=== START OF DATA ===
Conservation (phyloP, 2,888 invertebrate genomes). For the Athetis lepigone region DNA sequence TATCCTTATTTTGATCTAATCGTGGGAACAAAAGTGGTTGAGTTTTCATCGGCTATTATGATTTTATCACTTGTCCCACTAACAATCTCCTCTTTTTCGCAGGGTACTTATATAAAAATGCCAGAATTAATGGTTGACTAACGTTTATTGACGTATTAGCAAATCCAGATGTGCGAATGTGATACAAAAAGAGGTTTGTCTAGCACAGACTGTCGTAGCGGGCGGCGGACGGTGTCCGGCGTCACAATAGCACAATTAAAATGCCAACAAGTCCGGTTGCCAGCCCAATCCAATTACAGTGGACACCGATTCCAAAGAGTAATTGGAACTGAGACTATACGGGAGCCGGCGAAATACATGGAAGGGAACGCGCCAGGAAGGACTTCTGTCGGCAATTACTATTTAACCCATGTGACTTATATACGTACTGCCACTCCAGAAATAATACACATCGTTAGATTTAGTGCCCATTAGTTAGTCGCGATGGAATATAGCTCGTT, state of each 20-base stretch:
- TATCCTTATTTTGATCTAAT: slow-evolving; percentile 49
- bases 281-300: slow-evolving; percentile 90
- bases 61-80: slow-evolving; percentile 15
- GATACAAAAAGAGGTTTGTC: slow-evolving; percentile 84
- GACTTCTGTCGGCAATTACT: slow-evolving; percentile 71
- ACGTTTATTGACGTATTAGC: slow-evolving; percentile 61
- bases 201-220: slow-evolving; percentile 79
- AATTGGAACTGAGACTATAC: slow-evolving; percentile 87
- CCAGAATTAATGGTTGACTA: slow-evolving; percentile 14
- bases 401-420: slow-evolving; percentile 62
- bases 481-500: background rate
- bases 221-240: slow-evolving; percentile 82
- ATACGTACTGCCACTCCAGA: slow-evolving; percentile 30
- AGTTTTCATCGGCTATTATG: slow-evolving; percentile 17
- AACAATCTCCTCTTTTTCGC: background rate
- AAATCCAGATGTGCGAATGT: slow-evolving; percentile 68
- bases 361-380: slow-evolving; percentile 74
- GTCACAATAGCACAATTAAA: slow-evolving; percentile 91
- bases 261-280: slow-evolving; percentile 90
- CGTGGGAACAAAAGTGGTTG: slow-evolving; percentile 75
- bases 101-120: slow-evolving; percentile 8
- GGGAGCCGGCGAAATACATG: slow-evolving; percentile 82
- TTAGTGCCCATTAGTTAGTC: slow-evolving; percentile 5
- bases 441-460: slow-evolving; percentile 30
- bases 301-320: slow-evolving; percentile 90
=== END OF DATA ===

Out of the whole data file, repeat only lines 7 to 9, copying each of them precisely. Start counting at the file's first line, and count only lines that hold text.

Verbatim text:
- ACGTTTATTGACGTATTAGC: slow-evolving; percentile 61
- bases 201-220: slow-evolving; percentile 79
- AATTGGAACTGAGACTATAC: slow-evolving; percentile 87